Chadwick Bowman is a senior at Colorado State University, studying sociology and journalism (a budding "Authorized Journalist"--he'll fit right in), and is ready to set America straight on the topic of guns.
I can confidently say that as young man living in America, I have never been in a situation where I look back and say “wow, good thing I had my gun.”Well sure--if you haven't needed a gun by the time you've reached your early 20s, guns are clearly without a valid purpose.
I guess we should be thankful that he's not a history major:
The Second Amendment and the Bill of Rights were adopted in 1751; it is now 2011 [got the current year right, at least--the blind squirrel finds an acorn!].And that's not just a typo--he continues in this vein for a while (my emphasis added):
The issue is this: The Bill of Rights and the Constitution were written in an era that we are so far removed from, it is ridiculous that we still abide by the same social norms that were accepted in the mid-18th century.Am I being picky? I mean, are dates all that important? He's only off by about 40 years.
If folk from 1751 were present today . . ..
The bigger problem, of course, is that he seems to think that rights become obsolete at some point. I mean, let's spot him the 40 years--hell, give him a hundred and forty--if the Constitution and the Bill of Rights both dated from 1651, would his First Amendment right to proudly display his idiocy be any less valid?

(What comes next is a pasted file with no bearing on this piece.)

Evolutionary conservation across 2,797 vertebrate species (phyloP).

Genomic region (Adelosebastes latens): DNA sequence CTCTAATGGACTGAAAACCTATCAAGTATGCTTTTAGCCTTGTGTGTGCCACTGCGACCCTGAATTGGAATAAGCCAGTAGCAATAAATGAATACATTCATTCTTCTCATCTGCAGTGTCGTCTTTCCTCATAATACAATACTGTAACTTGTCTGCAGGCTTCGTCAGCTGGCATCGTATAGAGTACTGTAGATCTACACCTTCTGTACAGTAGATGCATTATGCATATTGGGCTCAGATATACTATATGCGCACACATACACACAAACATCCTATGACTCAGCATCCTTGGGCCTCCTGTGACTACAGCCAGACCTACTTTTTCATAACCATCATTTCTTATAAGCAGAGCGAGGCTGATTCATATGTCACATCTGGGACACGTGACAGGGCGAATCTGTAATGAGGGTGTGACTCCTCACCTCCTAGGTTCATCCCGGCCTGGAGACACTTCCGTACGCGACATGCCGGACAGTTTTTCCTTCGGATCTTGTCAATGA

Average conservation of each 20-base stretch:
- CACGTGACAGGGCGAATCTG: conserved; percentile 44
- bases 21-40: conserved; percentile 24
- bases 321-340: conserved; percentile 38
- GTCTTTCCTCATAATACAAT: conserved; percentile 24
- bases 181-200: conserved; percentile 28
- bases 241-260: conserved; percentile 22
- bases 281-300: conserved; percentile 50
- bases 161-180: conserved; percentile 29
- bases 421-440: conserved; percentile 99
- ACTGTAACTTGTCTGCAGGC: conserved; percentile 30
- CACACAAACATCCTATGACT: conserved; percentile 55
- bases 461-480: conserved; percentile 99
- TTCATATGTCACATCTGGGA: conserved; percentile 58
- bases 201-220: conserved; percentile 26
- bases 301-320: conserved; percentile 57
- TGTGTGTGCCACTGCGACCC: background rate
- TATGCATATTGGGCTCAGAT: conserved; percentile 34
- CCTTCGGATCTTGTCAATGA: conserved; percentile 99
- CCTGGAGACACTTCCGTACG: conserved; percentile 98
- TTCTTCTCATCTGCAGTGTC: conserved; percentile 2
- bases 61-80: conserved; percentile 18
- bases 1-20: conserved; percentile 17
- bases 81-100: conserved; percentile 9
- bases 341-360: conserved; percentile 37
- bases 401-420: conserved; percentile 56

Evidently, because rights apparently do have an expiration date:
“But Chadwick, it’s in the Constitution, so therefore it’s the American standard.” It’s not. We’re in a different time. Today, we tweet, abuse credit cards, watch “Man v. Food” and smoke marijuana, which my Grandma says “turns your brain into a sponge.”Well, if absorbency is a sponge's defining characteristic, you seem to have proven your Grandma wrong, Chadwick, because you seem to have managed to keep your brain blissfully empty. If, on the other hand, she meant that it renders a brain useless for standard brain-like functions, such as thought, you would seem to be a superb example by which her point can be illustrated.
And yet Chadwick would presume to lecture us on "logic":
The logical concept is to separate everyone from their guns.Start with me, Chadwick--I want you to.
And now we get to Chadwick's mighty climax:
The Democrats need to do what is right in this situation. This is one of those scenarios in American politics where the smartest, most intuitive citizens need to force legislation upon the people, even when it is not the popular choice. The leadership roles that Congress and the President have taken oaths to uphold need to make decisions that are blatantly and obviously the correct ones, which will make for a safer country. A safer country, even when many citizens do not have the intellectual abilities to understand that it is the safest choice for them.The thing is, Chadwick, that the beauty of the Second Amendment is that it protects the people's means of stopping even those who think of themselves as "the smartest, most intuitive citizens" from forcing anything on us.
Molon labe, punk. I'll be waiting.
Oh, and how dare you speak of the President's and Congresspeople's oaths (this mysterious, non-existent "oath to uphold leadership roles"), a few short paragraphs after denigrating the one thing they are oath-bound to uphold?
Update: David has more.
Update 2: The Pistolero brings up a very important point:
One wonders if our budding Authorized Journalist has any clue of the implications of what he's advocating here.Also, see Pistolero's take on this.
By the way, he has been taking a lot of heat in the comments over the "1751" thing. Just in case he does a bit of revisionist editing (and "moderating" comments), I took the liberty of getting a screen capture:
(click to enlarge)